This situation sounds a lot like the current uproar in the USA over the definition of preventive health services and the employer mandate to provide preventive health services at no charge to their employees in group health insurance plans. Catholics in particular, and other Christians from various denominations, follow teachings in the Bible that require them to respect the life of human beings from conception to the grave, as well as teachings about the meaning and purpose of human sexuality. These teachings lead them to a conscience objection to the mandate for contraception, abortion, and sterilization. In other words, just as Haman said of the Jews in Persia, “Their laws are different from those of every other people, and they do not keep the king’s laws.” In ancient Persia, there was no First Amendment protection for conscience; in Persia, the king had the right to put people to death for a difference of opinion, let alone an actual failure to comply with the law. In the USA, however, citizens have been accustomed for more than two hundred years to be protected from the government when their consciences demand behavior different from that expected by the government.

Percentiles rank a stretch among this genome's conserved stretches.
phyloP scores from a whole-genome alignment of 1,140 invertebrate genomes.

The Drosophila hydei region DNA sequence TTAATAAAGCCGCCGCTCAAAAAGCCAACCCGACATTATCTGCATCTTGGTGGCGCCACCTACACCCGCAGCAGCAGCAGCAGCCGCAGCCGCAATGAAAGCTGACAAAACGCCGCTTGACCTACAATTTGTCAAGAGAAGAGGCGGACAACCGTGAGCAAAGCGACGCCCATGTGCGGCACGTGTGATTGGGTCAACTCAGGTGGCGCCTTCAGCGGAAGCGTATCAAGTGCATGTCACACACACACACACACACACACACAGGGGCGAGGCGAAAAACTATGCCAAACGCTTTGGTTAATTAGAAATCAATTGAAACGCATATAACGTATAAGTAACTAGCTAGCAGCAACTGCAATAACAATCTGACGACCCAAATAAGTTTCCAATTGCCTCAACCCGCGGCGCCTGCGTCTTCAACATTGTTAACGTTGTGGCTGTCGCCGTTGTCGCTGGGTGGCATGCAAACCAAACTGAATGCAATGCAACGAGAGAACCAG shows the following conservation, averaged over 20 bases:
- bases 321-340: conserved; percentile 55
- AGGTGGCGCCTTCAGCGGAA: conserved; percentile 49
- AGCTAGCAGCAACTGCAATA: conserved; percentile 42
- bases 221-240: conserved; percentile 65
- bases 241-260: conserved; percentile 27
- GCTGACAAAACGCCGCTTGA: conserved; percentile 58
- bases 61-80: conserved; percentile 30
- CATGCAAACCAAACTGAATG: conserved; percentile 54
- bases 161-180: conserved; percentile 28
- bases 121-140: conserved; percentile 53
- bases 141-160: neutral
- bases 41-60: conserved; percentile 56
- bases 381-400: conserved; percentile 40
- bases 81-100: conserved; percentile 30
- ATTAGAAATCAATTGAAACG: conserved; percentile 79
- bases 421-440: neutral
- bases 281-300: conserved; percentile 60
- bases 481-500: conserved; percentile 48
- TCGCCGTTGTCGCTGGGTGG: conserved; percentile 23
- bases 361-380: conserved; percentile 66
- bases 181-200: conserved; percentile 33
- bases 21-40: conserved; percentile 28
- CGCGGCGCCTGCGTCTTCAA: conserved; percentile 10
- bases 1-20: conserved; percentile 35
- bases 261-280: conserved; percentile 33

Contemporary accusations against Christians arise in many different contexts, not just the Affordable Care Act. Recently, a chaplain was ordered to remove an essay from his “Chaplain’s Corner” website, because it quoted the statement, “There are no atheists in foxholes.” Mikey Weinstein, director of the Military Religious Freedom Foundation, called Christians “fundamentalist monsters,” and labelled Christian evangelism “spiritual rape,” in his efforts to classify Christian free speech as “hate speech.” Weinstein says, ““Lt. Col. Reyes must be appropriately punished.” Secular academics have raised a ruckus over the hiring of a professor of astronomy who believes in intelligent design. Guillermo Gonzalez is accused of teaching “creationism,” despite Gonzalez’ statement that he is still researching cosmological origins, a profoundly scientific attitude. An atheist who found a Gideon Bible in a dresser drawer in a state park cabin complained that its presence constituted an establishment of religion. Secular thinkers, who by definition are atheists, consider the public exercise of Christian faith to be a privilege, not a Constitutional right, and they are becoming ever more aggressive in their attempt to suppress what they call Christian privilege.